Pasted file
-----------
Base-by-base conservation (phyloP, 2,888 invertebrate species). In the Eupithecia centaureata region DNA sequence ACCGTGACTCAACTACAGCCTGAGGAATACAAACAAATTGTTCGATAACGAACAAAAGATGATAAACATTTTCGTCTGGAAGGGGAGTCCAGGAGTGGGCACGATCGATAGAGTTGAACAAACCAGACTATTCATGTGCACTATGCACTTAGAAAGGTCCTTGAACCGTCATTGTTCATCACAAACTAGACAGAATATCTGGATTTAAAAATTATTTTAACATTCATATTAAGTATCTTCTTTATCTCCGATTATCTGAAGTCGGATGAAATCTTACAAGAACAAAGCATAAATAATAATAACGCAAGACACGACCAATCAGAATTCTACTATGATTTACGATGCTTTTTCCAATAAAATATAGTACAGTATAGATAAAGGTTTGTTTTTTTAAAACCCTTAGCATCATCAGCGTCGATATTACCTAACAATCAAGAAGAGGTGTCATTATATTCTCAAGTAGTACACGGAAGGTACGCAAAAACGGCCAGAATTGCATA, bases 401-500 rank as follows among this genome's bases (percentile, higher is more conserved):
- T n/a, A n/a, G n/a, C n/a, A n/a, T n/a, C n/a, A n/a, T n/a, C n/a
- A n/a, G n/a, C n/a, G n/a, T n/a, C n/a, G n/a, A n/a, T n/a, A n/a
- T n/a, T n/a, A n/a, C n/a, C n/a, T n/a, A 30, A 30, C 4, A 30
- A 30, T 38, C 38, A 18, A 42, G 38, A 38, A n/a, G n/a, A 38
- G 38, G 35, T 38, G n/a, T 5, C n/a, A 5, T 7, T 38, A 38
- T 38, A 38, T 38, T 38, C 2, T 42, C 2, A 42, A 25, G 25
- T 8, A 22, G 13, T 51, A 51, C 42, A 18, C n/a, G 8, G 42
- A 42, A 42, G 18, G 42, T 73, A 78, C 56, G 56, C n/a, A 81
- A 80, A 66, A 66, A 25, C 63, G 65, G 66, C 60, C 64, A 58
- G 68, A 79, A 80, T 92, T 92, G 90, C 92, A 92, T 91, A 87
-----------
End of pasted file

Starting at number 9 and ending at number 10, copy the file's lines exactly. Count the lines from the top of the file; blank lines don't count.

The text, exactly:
- A 42, A 42, G 18, G 42, T 73, A 78, C 56, G 56, C n/a, A 81
- A 80, A 66, A 66, A 25, C 63, G 65, G 66, C 60, C 64, A 58